US President Donald Trump in July asked NATO countries to contribute more to the alliance in terms of defence spending, as it is not “fair” that “many countries [are] nowhere close to their 2% commitment” while “the US is paying for 90% of NATO”.
The United States is turning its back on the European project, according to the French president. It’s time to wake up, Emmanuel Macron told The Economist.
The French president warned fellow European countries that they could no longer rely on the United States to defend North Atlantic Treaty Organisation (NATO) allies, adding that there is no coordination of “strategic decision-making” between the allies.
“None. You have an uncoordinated aggressive action by another NATO ally, Turkey, in an area where our interests are at stake”, Macron said in an interview with The Economist, adding “What we are currently experiencing is the brain death of NATO”.
The president also expressed doubts about the effectiveness of Article 5 of the NATO treaty that an “attack on one member of NATO is an attack on all of its members”.
“I don’t know”, he said, “but what will Article Five mean tomorrow?”
NATO, according to Macron, “only works if the guarantor of last resort functions as such”.
“I’d argue that we should reassess the reality of what NATO is in light of the commitment of the United States”, the French president added.
Merkel Disagrees With Macron’s Stance on NATO
German Chancellor Angela Merkel earlier in the day held talks with NATO chief Jens Stoltenberg.
Merkel has stated that she disagrees with Emmanuel Macron’s stance on NATO.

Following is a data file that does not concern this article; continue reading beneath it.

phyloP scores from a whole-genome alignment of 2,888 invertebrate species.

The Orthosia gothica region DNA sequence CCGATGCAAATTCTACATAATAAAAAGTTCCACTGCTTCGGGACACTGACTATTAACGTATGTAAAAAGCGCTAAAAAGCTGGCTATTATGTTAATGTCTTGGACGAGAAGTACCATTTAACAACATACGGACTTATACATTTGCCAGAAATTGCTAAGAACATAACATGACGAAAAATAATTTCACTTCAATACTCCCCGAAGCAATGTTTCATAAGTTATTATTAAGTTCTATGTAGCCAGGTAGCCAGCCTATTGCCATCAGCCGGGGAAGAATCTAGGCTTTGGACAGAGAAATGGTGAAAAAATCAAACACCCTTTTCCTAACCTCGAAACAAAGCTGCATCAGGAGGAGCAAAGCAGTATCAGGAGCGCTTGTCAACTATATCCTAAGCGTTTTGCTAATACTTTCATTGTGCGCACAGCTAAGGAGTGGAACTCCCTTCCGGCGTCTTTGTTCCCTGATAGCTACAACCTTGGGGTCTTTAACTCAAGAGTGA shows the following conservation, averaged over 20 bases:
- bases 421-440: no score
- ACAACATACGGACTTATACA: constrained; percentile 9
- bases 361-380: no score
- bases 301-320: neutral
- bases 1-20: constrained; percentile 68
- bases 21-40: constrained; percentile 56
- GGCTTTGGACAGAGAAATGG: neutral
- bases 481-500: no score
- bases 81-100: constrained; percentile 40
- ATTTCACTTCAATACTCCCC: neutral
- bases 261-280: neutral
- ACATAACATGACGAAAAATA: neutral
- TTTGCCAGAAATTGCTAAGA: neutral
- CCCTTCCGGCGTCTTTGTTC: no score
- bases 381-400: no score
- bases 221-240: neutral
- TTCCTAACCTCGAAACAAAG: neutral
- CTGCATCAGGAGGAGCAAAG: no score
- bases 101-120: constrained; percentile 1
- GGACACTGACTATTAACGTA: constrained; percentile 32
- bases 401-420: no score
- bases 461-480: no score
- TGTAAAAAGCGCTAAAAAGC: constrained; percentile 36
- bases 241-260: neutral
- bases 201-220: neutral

“NATO remains a cornerstone of our security”, Merkel told reporters.
French President Emmanuel Macron “used drastic words, that is not my view of cooperation in NATO”, Merkel noted.
“I don’t think that such sweeping judgements are necessary, even if we have problems and need to pull together”, she added.
NATO Secretary-General Jens Stoltenberg also discarded the French president’s comment during a news conference in Berlin adding that the United States and Europe “work together more than we have done for decades”.
Creating a European Army
In November 2018, Emmanuel Macron voiced an idea about creating an European Army for EU member states that could provide the bloc with protection against the United States, China, and Russia.
According to Macron, Europe will not be able to perform its role if it does not face the threat of major powers, does not act with even greater responsibility to its own defence and security, and accepts a secondary role on the world stage.
The French president noted that many powers are trying to “push Europe out of the game”, criticising public debate, open democracy, and leading to discord.
In such a world the only true power of Europe is its unity, he concluded.
Merkel swiftly welcomed the idea, adding that “the times when we could rely on others are over”. She, however, stressed that the future EU army would complement NATO and in no way call into question Europe’s ties with the alliance. Meanwhile, EU foreign policy chief Federica Mogherini has said that the European Union opposes it. US President Donald Trump also criticised the concept.
Relations between NATO and the EU were institutionalised in the early 2000s, building on steps taken during the 1990s to promote greater European responsibility in defence matters (NATO-Western European Union cooperation), according to the NATO website.
In July 2018, the two organisations agreed to focus on rapidly developing the areas of military mobility, counter-terrorism, and strengthening resilience to chemical, biological, radiological and nuclear-related risks as well as promoting women, peace and, the security agenda, NATO said.